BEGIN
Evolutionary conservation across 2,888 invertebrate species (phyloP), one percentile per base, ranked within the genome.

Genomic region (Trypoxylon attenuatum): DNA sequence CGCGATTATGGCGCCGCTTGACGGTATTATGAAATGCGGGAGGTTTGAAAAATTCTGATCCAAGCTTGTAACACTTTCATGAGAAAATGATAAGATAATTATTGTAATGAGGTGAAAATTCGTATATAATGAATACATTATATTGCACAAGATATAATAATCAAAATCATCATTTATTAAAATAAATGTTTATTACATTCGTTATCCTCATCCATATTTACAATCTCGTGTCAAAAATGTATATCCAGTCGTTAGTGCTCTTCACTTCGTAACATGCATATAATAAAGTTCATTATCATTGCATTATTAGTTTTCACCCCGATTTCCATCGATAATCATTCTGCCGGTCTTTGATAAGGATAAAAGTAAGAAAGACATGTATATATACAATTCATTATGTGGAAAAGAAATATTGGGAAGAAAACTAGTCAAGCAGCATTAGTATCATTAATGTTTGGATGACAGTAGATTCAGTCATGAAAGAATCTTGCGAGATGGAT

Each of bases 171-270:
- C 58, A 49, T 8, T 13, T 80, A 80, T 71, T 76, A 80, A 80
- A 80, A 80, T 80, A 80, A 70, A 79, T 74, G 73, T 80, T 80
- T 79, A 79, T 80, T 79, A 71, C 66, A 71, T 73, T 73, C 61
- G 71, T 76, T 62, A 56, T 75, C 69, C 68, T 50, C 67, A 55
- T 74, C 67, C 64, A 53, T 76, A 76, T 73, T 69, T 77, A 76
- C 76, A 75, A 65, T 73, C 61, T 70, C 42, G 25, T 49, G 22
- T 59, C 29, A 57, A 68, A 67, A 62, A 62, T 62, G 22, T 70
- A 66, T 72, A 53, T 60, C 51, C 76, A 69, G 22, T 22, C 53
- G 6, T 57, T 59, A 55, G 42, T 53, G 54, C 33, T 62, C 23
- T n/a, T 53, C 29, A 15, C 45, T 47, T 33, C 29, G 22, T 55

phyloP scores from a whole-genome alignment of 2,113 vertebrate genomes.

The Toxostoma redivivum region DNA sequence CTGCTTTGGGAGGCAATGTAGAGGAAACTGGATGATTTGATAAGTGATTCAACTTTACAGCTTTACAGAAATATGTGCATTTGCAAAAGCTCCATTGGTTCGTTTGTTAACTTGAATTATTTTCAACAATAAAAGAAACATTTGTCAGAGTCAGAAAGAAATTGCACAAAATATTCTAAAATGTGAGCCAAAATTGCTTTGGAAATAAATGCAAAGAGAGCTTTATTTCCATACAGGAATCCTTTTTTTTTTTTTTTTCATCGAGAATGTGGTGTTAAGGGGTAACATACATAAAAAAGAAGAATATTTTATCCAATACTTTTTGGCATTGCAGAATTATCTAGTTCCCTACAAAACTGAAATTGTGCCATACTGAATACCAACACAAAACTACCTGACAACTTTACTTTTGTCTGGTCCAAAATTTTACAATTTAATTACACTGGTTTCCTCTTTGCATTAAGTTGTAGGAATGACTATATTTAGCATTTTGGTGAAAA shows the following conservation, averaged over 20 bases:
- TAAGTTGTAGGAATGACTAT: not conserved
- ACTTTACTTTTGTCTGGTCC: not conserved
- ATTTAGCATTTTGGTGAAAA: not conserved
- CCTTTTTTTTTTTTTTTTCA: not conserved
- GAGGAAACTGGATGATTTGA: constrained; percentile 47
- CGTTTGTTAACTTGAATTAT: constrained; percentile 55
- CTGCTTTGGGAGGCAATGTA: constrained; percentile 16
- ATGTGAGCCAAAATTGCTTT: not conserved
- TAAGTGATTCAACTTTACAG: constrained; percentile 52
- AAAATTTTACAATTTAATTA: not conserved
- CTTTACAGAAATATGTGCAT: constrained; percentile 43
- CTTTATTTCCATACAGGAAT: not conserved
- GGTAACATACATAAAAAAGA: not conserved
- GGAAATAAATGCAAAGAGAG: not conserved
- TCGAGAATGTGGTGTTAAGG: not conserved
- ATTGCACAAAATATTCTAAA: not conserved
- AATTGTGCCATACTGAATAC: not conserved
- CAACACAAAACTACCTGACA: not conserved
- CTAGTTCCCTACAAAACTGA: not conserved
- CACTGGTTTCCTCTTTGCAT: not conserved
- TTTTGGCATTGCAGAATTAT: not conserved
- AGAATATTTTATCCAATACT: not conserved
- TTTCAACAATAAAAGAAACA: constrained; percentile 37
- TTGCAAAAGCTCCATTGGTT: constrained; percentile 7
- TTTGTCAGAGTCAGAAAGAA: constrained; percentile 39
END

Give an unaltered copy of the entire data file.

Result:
Evolutionary conservation across 2,888 invertebrate species (phyloP), one percentile per base, ranked within the genome.

Genomic region (Trypoxylon attenuatum): DNA sequence CGCGATTATGGCGCCGCTTGACGGTATTATGAAATGCGGGAGGTTTGAAAAATTCTGATCCAAGCTTGTAACACTTTCATGAGAAAATGATAAGATAATTATTGTAATGAGGTGAAAATTCGTATATAATGAATACATTATATTGCACAAGATATAATAATCAAAATCATCATTTATTAAAATAAATGTTTATTACATTCGTTATCCTCATCCATATTTACAATCTCGTGTCAAAAATGTATATCCAGTCGTTAGTGCTCTTCACTTCGTAACATGCATATAATAAAGTTCATTATCATTGCATTATTAGTTTTCACCCCGATTTCCATCGATAATCATTCTGCCGGTCTTTGATAAGGATAAAAGTAAGAAAGACATGTATATATACAATTCATTATGTGGAAAAGAAATATTGGGAAGAAAACTAGTCAAGCAGCATTAGTATCATTAATGTTTGGATGACAGTAGATTCAGTCATGAAAGAATCTTGCGAGATGGAT

Each of bases 171-270:
- C 58, A 49, T 8, T 13, T 80, A 80, T 71, T 76, A 80, A 80
- A 80, A 80, T 80, A 80, A 70, A 79, T 74, G 73, T 80, T 80
- T 79, A 79, T 80, T 79, A 71, C 66, A 71, T 73, T 73, C 61
- G 71, T 76, T 62, A 56, T 75, C 69, C 68, T 50, C 67, A 55
- T 74, C 67, C 64, A 53, T 76, A 76, T 73, T 69, T 77, A 76
- C 76, A 75, A 65, T 73, C 61, T 70, C 42, G 25, T 49, G 22
- T 59, C 29, A 57, A 68, A 67, A 62, A 62, T 62, G 22, T 70
- A 66, T 72, A 53, T 60, C 51, C 76, A 69, G 22, T 22, C 53
- G 6, T 57, T 59, A 55, G 42, T 53, G 54, C 33, T 62, C 23
- T n/a, T 53, C 29, A 15, C 45, T 47, T 33, C 29, G 22, T 55

phyloP scores from a whole-genome alignment of 2,113 vertebrate genomes.

The Toxostoma redivivum region DNA sequence CTGCTTTGGGAGGCAATGTAGAGGAAACTGGATGATTTGATAAGTGATTCAACTTTACAGCTTTACAGAAATATGTGCATTTGCAAAAGCTCCATTGGTTCGTTTGTTAACTTGAATTATTTTCAACAATAAAAGAAACATTTGTCAGAGTCAGAAAGAAATTGCACAAAATATTCTAAAATGTGAGCCAAAATTGCTTTGGAAATAAATGCAAAGAGAGCTTTATTTCCATACAGGAATCCTTTTTTTTTTTTTTTTCATCGAGAATGTGGTGTTAAGGGGTAACATACATAAAAAAGAAGAATATTTTATCCAATACTTTTTGGCATTGCAGAATTATCTAGTTCCCTACAAAACTGAAATTGTGCCATACTGAATACCAACACAAAACTACCTGACAACTTTACTTTTGTCTGGTCCAAAATTTTACAATTTAATTACACTGGTTTCCTCTTTGCATTAAGTTGTAGGAATGACTATATTTAGCATTTTGGTGAAAA shows the following conservation, averaged over 20 bases:
- TAAGTTGTAGGAATGACTAT: not conserved
- ACTTTACTTTTGTCTGGTCC: not conserved
- ATTTAGCATTTTGGTGAAAA: not conserved
- CCTTTTTTTTTTTTTTTTCA: not conserved
- GAGGAAACTGGATGATTTGA: constrained; percentile 47
- CGTTTGTTAACTTGAATTAT: constrained; percentile 55
- CTGCTTTGGGAGGCAATGTA: constrained; percentile 16
- ATGTGAGCCAAAATTGCTTT: not conserved
- TAAGTGATTCAACTTTACAG: constrained; percentile 52
- AAAATTTTACAATTTAATTA: not conserved
- CTTTACAGAAATATGTGCAT: constrained; percentile 43
- CTTTATTTCCATACAGGAAT: not conserved
- GGTAACATACATAAAAAAGA: not conserved
- GGAAATAAATGCAAAGAGAG: not conserved
- TCGAGAATGTGGTGTTAAGG: not conserved
- ATTGCACAAAATATTCTAAA: not conserved
- AATTGTGCCATACTGAATAC: not conserved
- CAACACAAAACTACCTGACA: not conserved
- CTAGTTCCCTACAAAACTGA: not conserved
- CACTGGTTTCCTCTTTGCAT: not conserved
- TTTTGGCATTGCAGAATTAT: not conserved
- AGAATATTTTATCCAATACT: not conserved
- TTTCAACAATAAAAGAAACA: constrained; percentile 37
- TTGCAAAAGCTCCATTGGTT: constrained; percentile 7
- TTTGTCAGAGTCAGAAAGAA: constrained; percentile 39